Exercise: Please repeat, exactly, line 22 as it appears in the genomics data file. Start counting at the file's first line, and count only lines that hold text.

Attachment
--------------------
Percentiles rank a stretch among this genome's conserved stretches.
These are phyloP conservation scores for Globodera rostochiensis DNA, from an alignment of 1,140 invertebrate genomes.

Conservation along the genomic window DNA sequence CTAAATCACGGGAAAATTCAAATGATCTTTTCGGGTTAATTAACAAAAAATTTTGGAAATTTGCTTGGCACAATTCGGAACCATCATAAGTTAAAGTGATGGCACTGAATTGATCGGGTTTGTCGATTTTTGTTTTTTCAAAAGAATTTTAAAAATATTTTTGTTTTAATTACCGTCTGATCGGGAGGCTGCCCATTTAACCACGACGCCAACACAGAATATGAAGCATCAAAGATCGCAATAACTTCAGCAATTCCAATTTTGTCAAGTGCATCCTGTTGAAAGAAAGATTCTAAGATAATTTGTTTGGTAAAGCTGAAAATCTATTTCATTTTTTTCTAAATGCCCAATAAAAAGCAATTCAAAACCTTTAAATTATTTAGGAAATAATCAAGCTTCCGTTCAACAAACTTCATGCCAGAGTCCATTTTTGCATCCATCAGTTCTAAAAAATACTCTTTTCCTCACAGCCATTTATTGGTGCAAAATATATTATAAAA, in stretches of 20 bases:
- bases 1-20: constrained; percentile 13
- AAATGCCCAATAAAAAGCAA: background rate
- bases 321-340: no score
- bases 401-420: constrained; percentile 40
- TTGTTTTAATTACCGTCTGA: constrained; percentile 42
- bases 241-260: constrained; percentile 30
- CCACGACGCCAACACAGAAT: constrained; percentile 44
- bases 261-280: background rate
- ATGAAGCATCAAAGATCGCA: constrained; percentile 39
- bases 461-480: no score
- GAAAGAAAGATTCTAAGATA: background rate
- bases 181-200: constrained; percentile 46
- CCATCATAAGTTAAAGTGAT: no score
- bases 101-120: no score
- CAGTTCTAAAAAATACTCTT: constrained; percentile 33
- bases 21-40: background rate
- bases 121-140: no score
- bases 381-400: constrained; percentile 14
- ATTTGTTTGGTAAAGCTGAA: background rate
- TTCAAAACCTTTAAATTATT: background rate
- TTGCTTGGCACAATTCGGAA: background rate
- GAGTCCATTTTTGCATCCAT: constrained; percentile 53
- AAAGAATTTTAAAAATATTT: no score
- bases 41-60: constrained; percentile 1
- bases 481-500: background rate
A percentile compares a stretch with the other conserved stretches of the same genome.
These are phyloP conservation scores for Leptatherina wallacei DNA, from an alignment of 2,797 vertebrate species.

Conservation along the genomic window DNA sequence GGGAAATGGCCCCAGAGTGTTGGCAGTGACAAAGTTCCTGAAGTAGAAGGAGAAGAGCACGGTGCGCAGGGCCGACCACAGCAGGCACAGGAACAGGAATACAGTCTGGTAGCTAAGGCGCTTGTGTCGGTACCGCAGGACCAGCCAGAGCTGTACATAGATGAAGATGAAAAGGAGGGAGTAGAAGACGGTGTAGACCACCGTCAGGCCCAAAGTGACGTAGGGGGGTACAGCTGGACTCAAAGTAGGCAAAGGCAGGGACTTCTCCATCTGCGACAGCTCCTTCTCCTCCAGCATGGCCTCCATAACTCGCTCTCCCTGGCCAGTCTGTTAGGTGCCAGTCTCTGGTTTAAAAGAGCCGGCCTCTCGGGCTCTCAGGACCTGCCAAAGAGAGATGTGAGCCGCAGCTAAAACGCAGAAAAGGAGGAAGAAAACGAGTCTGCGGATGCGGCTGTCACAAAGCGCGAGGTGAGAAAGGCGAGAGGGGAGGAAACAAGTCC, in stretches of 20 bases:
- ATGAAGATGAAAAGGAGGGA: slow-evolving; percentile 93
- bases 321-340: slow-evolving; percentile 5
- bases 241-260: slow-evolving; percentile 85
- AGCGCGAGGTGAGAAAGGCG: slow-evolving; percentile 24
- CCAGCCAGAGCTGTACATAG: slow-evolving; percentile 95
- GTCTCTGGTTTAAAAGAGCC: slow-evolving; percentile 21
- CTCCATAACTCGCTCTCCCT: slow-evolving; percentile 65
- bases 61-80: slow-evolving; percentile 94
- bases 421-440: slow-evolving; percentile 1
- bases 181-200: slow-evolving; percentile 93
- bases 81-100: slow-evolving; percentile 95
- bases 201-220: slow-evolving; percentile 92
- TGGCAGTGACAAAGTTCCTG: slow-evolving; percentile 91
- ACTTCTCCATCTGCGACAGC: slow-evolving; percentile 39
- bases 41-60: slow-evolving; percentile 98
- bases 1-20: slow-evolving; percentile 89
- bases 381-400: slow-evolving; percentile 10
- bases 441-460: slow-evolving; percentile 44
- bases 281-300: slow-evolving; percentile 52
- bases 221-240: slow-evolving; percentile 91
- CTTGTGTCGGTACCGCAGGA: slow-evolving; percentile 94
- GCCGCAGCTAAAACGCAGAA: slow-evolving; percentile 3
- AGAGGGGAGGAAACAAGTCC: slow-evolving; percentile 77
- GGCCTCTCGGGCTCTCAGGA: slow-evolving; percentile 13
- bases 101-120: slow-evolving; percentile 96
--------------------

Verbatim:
- ATTTGTTTGGTAAAGCTGAA: background rate